Investments #2, #3, #4, #5, and #6


We’ve previously talked about having too many investment opportunities. That is still true despite making five more investments this week.

#2 – Essential Bean by Kalahari Honey

We said our top priority for investing was to mitigate hunger and the most direct and impactful opportunities we’ve seen is Essential Bean, a new subsidiary of Kalahari Honey in Botswana.

Botswana closed all of its borders. With that, the flow of food imports and farming inputs from South Africa has slowed to a trickle, tourism has ceased, and exports are down. Farmers are hungry.

Essential bean is using the network of farmers from Kalahari Honey to plant and grow beans and maize, and the logistics network of Kalahari Honey to distribute and sell these essential food items.

This year, the company is just aiming to break even. Post-pandemic, we’re expecting to have cultivated a network of farmers in Botswana that can eventually displace the beans historically imported from South Africa, making Botswana more reliant, and making money in the process.

#3 – OBRI Tanzania

Floods in Tanzania at the start of the year ruined the crop of sunflowers OBRI Tanzania needed to manufacture its sunflower oil. Then came the locusts and the pandemic. It’s been a tough year for our sunflower growers.

Africa Eats has provided the capital for OBRI to buy storage facilities, so that future production can run year-round, resilient to weather and other farming issues.

That, and through Africa Eats OBRI now has access to other networks of farmers from other bizi across Tanzania, and we’re talking about how to use those farmers to lower the weather-related risks by distributing production across more of the country.

#4 – Papoli Farmers

Before Geoffrey created Green Charcoal Uganda, he first was the founder of Papoli Farmers Association. The name makes it sound like a co-op, but it is a community corporation, emphasis on community. A group of farmers in Tororo, Uganda who all raise turkeys on their farms as a second income.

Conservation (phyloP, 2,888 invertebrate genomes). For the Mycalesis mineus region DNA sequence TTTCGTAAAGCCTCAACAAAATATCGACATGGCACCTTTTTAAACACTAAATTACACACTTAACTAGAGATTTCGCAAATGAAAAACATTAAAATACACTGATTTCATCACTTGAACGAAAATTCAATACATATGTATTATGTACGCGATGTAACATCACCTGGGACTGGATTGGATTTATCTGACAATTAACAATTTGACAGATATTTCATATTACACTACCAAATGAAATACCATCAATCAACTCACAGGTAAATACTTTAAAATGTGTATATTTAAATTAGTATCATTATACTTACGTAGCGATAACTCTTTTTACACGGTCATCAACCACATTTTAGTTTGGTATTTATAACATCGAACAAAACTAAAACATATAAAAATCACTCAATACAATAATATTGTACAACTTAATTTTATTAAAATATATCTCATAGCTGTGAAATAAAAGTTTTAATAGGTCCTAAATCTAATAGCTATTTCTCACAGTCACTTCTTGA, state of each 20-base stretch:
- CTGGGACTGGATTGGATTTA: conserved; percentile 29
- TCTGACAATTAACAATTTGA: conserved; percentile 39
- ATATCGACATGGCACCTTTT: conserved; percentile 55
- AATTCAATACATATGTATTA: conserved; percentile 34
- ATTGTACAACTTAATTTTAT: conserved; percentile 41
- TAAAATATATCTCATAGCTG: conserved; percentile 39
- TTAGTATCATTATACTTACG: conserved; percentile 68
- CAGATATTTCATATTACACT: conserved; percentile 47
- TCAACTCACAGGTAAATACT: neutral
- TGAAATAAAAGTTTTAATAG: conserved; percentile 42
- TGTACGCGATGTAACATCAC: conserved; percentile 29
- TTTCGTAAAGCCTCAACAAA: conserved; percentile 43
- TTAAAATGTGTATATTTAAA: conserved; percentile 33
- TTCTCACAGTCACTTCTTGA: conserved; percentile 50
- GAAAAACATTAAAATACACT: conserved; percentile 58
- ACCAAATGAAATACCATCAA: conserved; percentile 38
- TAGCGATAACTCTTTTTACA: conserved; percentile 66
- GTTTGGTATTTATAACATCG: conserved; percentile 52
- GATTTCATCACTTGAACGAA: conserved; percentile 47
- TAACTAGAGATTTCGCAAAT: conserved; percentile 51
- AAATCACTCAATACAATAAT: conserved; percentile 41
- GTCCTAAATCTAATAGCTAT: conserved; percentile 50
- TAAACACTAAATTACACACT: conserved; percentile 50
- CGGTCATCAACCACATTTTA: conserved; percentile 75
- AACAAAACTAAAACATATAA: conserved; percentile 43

The trouble is that while grown turkeys thrive on Ugandan farms, poulets (a.k.a. baby turkeys) find the Ugandan climate a challenge. The solution is to raise the poulets for a few months indoors.

Africa Eats provided the capital to purchase land within this community to build a breeding facility, along with all the necessary equipment. With this capital, the expectation is that Papoli will be able to grow between 3x and 5x more turkeys per year, and to increase production to the scale where sales will skip the middlemen, doubling the value of the market-ready birds.

#5 – Geossy

The pandemic lockdowns in Uganda were country-wide and severe, with checkpoints on the roads preventing any movement of people and goods. This caused a lot of hunger and a lot of anger.

Geossy‘s neighbors decided to take out some of their frustration on the hatchery, stealing a lot of the breeding stock and damaging most of the others. Hundreds of thousands of dollars worth of damage.

This is not just a setback for Geossy, but for most of the other fish farms in Eastern Uganda, as Geossy is the largest provider of fingerlings (a.k.a. baby fish) that stock the local fish farms. Millions of fingerlings per month.

Africa Eats provided the capital for more breeders. The good news is that we don’t have to replace all of them, as they’ll breed and make more breeders. But meanwhile, there will be a lot fewer fish to feed Eastern Uganda, and no way to supplement that with fish from Lake Victoria, as that fishery was decimated years ago, spurring the creation of all this fish farming.

#6 – Chicken Bakset

The pandemic closed hotels and restaurants in Western Kenya, and with that Chicken Basket suffered a few months of low revenues and excess supply. But that quickly turned around as the team found new markets for their locally-grown chicken. The company’s current issues are the good type of problems, related to fast growth.

Add to that a new line of business, eggs. Earlier this year Chicken Basket began working with three of their farmers, raising a few thousands layers to provide a steady supply of eggs to the city of Kisumu. That has worked well and there is an opportunity to scale that side of the business up too.

Africa Eats provided capital for all this growth, including a piece of land outside the city to house a far larger production facility as well as a breeding facility for the layers.

Expectations are to surpass $1 million USD in revenues in 2020 and to double that in 2021.

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